Nevertheless, it's interesting to speculate that if Kaiser Pass or a similar cross-Sierra routing would have been deemed "doable" in the mid-30's, US 6 may have ended up in Morro Bay, Monterey, or Watsonville -- all more in line with its basic trajectory than its eventual southward "dip" into greater L.A.

Kaiser Pass and Piute Pass were probably the most realistically close unbuilt Trans-Sierra Route to being completed.  On the western side of the Sierras the Big Creek Project has built Kaiser Pass Road as Far East as Florence Lake over Kaiser Pass and Ridge before the State started getting involved with maintenance.  The trouble from there was bridging the gap in the road would have required a Pass over 10,000 feet no matter what and it definitely wouldn’t be an all year route.  Really it seems that unless there was an existing road over the Sierras the Division of Highways eventually lost interest.

But that said if US 6 ever made it across on a hypothetical Kaiser/Piute Pass Route getting it to US 101 on CA 152/156 would be pretty realistic....or maybe the unbuilt part of 180. 

sparker

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Re: US Route 6
« Reply #10 on: October 17, 2018, 05:24:39 PM »

^^^^^^^^
The fact that it wouldn't have been an all-year route wouldn't have fazed the Division; nothing south of US 50 was open during the winter until the late '60's (to get to Alpine County, one had to detour through NV in those days from November to April).  The 10K altitude was what probably scared the Division off -- and the Depression didn't help much either.  I am somewhat surprised that the Division never seriously explored extending LRN 111 (present CA 203) west down the hill from Devils' Postpile, which is on the west side of the ridgeline; while a bit convoluted for a potential US 6 routing, it might be at least marginally higher on the feasibility scale.  Probably would have had to hug the canyon walls in the San Joaquin River watershed -- and, let's face it -- any crossing south of Tioga would be exceptionally expensive to both construct & maintain -- particularly with prewar construction methods.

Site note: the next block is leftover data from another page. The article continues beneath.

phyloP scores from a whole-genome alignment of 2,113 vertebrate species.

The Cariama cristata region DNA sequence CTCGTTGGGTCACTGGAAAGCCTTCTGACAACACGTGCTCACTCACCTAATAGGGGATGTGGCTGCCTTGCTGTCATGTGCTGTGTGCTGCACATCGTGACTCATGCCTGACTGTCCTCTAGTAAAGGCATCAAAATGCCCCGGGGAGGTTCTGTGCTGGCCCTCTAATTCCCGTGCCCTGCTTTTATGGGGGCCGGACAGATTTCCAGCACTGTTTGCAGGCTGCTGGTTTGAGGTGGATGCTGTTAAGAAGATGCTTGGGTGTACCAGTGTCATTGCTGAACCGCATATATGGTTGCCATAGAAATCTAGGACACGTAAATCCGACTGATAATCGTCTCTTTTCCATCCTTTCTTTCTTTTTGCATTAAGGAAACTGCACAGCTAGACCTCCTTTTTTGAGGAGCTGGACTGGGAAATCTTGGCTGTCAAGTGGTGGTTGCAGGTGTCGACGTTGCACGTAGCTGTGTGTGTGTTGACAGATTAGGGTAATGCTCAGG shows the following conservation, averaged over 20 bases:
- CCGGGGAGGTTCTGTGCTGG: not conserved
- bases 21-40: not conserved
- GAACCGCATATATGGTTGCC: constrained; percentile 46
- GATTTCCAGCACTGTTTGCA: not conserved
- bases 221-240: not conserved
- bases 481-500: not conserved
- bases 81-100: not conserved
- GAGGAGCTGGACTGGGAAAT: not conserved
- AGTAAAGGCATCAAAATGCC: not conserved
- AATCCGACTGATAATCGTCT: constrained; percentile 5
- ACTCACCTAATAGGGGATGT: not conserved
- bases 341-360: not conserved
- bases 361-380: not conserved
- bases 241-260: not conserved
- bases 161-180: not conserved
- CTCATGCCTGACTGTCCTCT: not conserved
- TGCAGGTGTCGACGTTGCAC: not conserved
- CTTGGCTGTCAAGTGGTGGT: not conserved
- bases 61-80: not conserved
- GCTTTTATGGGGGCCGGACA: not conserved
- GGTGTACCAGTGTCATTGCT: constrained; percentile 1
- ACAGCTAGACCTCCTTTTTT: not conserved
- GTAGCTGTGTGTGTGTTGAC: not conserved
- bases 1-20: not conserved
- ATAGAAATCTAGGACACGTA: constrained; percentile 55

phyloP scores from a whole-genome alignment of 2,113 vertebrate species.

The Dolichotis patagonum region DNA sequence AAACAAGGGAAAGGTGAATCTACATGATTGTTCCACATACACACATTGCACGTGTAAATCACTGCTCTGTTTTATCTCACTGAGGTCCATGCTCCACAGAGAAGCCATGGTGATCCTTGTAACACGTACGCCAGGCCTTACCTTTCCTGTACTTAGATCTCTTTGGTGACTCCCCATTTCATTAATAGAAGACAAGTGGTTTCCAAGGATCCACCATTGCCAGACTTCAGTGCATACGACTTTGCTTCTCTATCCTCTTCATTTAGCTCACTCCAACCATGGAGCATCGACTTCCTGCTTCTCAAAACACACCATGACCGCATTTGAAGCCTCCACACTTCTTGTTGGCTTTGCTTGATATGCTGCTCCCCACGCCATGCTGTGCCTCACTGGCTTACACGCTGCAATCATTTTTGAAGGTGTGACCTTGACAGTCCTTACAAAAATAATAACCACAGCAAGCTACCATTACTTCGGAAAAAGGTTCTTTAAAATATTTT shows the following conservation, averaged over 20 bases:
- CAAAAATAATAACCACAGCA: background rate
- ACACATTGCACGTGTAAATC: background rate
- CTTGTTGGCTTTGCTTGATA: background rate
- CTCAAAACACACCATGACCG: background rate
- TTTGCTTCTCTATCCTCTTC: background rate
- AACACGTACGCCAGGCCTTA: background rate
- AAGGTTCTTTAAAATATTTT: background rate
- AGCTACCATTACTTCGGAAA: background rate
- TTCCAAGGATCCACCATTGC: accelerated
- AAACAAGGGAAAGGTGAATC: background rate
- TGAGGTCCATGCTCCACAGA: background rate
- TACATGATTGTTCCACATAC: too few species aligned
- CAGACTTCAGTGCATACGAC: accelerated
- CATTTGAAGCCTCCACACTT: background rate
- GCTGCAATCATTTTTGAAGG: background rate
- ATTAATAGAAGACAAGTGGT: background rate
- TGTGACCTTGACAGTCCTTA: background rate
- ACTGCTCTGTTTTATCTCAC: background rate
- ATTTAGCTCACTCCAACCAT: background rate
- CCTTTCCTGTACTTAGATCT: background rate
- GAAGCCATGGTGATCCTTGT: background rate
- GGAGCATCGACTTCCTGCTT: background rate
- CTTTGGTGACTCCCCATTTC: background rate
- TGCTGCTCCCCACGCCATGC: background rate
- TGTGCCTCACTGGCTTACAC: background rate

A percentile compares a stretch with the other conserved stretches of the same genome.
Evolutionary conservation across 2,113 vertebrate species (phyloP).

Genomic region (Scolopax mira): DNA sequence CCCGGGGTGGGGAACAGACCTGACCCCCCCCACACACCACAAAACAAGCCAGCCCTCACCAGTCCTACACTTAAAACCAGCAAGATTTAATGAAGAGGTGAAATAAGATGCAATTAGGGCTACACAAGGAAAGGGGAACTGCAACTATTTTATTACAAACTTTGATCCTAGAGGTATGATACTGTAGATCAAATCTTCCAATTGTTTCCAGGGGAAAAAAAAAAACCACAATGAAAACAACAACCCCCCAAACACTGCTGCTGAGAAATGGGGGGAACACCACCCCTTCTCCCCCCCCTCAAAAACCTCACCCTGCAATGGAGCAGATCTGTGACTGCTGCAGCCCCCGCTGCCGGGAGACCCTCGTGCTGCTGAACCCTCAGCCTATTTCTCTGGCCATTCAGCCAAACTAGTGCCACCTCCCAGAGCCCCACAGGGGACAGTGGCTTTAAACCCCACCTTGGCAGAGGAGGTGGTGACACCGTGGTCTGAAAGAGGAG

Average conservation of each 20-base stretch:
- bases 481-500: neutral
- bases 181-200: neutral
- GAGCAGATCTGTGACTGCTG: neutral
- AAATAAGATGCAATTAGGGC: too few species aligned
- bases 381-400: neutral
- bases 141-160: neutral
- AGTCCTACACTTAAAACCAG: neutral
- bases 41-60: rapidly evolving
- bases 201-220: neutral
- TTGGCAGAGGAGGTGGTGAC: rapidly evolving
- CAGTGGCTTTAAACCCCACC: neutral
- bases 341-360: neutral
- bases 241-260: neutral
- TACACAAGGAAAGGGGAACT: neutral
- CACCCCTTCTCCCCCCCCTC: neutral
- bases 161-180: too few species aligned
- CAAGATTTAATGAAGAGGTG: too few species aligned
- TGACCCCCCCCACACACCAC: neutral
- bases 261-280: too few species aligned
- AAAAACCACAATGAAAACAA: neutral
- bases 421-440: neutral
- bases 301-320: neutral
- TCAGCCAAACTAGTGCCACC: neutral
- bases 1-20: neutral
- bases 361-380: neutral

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Max Rockatansky

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Re: US Route 6
« Reply #11 on: October 17, 2018, 07:37:06 PM »

^^^^^^^^
The fact that it wouldn't have been an all-year route wouldn't have fazed the Division; nothing south of US 50 was open during the winter until the late '60's (to get to Alpine County, one had to detour through NV in those days from November to April).  The 10K altitude was what probably scared the Division off -- and the Depression didn't help much either.  I am somewhat surprised that the Division never seriously explored extending LRN 111 (present CA 203) west down the hill from Devils' Postpile, which is on the west side of the ridgeline; while a bit convoluted for a potential US 6 routing, it might be at least marginally higher on the feasibility scale.  Probably would have had to hug the canyon walls in the San Joaquin River watershed -- and, let's face it -- any crossing south of Tioga would be exceptionally expensive to both construct & maintain -- particularly with prewar construction methods.

The Depression likely is what killed the Lone Pine to Porterville Highway as most of it was built before 1927 (the eastern half of the plan was brought into the long term goals for CA 190).  By the time anyone floated extending LRN 111 to Fresno it was way too close to the California EPA act.  Fears of demolishing or marring Devil’s Postpile certainly didn’t help matters.  The irony is that the Forest Service was the one who built the only new Trans-Sierra Road in the second half of the 20th Century over Sherman Pass.